MELBOURNE, AUSTRALIA (theage.com.au) - The last time I remembered seeing the fur coats I was wearing the fluffy brown one.
I was eight years old, playing dress-up at my aunt's inner-city semi in the late 1970s, and utterly captivated by her immense wardrobe of treasures. She and a previous partner had owned nightclubs in Sydney so her evening wear glittered with sequins and beautiful fabrics.
It felt so sophisticated to be snuggled up in a fur, sitting on a paisley-covered lounge with Max the dachshund, with my aunt's jewellery box open on my lap.
My child's mind never gave the provenance of the four furs a thought. As I grew up I forgot about them, as my aunt must have done too when she moved to steamy south-east Queensland for nearly three decades.
But there the furs were again, in the wardrobe of the Sydney house my aunt lived in for the 10 years before she died, each coat protected by cloth covers she'd lovingly made.
It didn't feel right to throw the coats away, given my aunt had kept them all those years. I wasn't sure what reception they'd get at the local charity shop where many of her clothes went. I certainly didn't want to wear them, not least because my aunt was many sizes smaller than me. So I did what I did with many of her possessions when the decisions became overwhelming – I took them home to think about when I felt up to it.
Many months later and through the worst of the grief, I decided it was time to reclaim that section of my wardrobe. But what to do with four vintage and very pre-loved furs?
I sent photos of the coats to a fur retailer in Melbourne, one of the few I could find. "It looks like she really enjoyed wearing them," said the owner, "but we only take things in excellent or pristine condition." He suggested selling the furs cheaply on eBay or donating to a charity shop.
A friend with superior Google skills came to the rescue with a link to an Australian not-for-profit called Snuggle Coats, which gives fur coats to wildlife organisations to comfort animals in their care.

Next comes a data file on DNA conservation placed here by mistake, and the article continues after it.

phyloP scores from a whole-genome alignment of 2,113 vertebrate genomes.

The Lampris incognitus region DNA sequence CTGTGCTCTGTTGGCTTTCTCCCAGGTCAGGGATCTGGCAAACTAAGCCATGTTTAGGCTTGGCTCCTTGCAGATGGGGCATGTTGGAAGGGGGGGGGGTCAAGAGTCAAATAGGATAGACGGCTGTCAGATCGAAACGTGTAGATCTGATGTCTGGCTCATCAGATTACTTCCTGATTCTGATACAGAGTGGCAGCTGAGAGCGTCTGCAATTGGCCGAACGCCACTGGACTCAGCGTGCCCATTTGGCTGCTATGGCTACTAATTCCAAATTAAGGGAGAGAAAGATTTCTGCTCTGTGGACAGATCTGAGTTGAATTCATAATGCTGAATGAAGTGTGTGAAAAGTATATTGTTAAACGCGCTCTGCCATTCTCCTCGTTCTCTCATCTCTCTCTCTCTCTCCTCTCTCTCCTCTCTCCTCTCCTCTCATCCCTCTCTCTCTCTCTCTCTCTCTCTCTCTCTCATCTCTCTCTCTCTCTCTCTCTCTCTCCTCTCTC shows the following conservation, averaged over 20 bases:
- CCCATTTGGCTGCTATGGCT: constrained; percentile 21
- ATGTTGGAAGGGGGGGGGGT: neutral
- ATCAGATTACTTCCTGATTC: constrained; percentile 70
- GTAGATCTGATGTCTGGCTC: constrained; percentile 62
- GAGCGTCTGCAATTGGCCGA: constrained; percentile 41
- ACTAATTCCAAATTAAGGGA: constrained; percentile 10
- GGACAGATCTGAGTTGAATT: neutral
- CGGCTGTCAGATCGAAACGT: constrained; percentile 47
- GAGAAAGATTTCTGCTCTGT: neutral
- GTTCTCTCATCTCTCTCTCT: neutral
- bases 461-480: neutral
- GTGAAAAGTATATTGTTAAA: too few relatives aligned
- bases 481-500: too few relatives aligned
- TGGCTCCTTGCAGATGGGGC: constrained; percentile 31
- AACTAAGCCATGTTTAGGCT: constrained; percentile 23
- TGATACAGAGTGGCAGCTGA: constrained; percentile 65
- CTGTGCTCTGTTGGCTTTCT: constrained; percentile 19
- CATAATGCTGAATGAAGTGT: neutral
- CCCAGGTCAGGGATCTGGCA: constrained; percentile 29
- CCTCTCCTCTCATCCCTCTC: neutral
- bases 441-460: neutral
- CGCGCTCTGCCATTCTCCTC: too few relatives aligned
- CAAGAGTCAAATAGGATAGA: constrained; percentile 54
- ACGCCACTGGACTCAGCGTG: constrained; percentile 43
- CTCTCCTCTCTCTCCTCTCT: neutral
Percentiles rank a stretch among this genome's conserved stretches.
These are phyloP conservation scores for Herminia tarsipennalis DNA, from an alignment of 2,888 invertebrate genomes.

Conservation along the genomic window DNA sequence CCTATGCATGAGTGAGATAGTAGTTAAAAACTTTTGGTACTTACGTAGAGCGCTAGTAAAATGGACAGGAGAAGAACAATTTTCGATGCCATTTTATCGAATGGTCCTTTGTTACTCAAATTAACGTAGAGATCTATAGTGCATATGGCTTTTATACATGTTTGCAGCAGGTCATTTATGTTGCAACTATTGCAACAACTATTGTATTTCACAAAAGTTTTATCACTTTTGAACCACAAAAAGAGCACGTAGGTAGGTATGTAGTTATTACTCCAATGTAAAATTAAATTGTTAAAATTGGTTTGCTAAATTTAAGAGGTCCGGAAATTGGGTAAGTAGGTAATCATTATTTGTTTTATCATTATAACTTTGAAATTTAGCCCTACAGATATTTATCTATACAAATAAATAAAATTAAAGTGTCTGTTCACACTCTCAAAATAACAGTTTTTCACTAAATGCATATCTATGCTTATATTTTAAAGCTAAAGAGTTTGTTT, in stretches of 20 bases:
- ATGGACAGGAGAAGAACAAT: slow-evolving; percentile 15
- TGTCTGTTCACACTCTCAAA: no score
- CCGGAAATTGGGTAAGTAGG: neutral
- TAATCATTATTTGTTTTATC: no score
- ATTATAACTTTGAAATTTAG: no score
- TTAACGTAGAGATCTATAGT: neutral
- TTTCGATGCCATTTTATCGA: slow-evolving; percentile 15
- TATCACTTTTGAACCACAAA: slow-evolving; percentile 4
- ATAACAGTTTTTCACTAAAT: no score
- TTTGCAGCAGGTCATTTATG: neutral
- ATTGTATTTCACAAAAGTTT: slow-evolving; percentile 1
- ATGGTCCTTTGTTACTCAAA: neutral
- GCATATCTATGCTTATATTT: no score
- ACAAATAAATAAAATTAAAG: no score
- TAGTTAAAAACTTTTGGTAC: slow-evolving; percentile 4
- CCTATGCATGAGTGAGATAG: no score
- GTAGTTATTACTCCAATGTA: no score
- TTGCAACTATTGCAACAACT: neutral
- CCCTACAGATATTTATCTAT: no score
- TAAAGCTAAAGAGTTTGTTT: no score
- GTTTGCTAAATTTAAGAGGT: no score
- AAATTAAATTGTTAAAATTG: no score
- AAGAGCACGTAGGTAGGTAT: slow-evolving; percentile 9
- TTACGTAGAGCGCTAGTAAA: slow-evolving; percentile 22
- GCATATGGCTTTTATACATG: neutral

My Facebook message got an immediate response: "We would love to give your fur back to the animals!" wrote Snuggle Coats founder Lisa Brennan.
Brennan, who works in animal welfare, set up Snuggle Coats in 2014. She estimates more than 300 furs worth about $500,000 have been collected, pulled apart, and dispatched to wildlife carers across Australia.
Of my aunt's four coats, only the long-haired fox coat that I'd favoured as a child was deemed unsuitable for the rescue animals. "Most native carers don't like using fox," said Brennan, "so I will pass that onto a wildlife park to use as bedding."
Brennan had the lining and zips removed from the other three coats, then sent them back to Queensland where Judi Gray at Wildlife Queensland's Toowoomba Branch matched them to the animals in her care.
My aunt's creamy-coloured coat of kangaroo fur made a bed for Fifi the red-necked wallaby joey, who was orphaned after her mother was killed by domestic dogs.
"The furs work very well for animals in such situations as it is very calming for them," said Gray, "especially pouch-bound animals."
Chelsea the ringtail possum – hand-raised after being found on her own – was perfectly colour-coordinated with my aunt's brown-striped marmot coat. Pieces of that fur were used to line a bowl for Chelsea to mimic a possum's drey, or nest of leaves.
Snow the tawny frogmouth chick was found alone on the ground and thought to have blown out of his nest. He was given fur from my aunt's wolf coat, which made Snow look like he was sitting in a particularly fluffy nest.
The furs had crossed the NSW/Queensland border three times in their long journey back to the animals. My aunt had such a soft spot for all creatures, not just her beloved pets, that I told myself she'd be happy with the fate of her furs.
And besides, the furs looked much better on Fifi, Chelsea and Snow than they ever did on my aunt or me.
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Updated 137 days ago Article ID# 3995940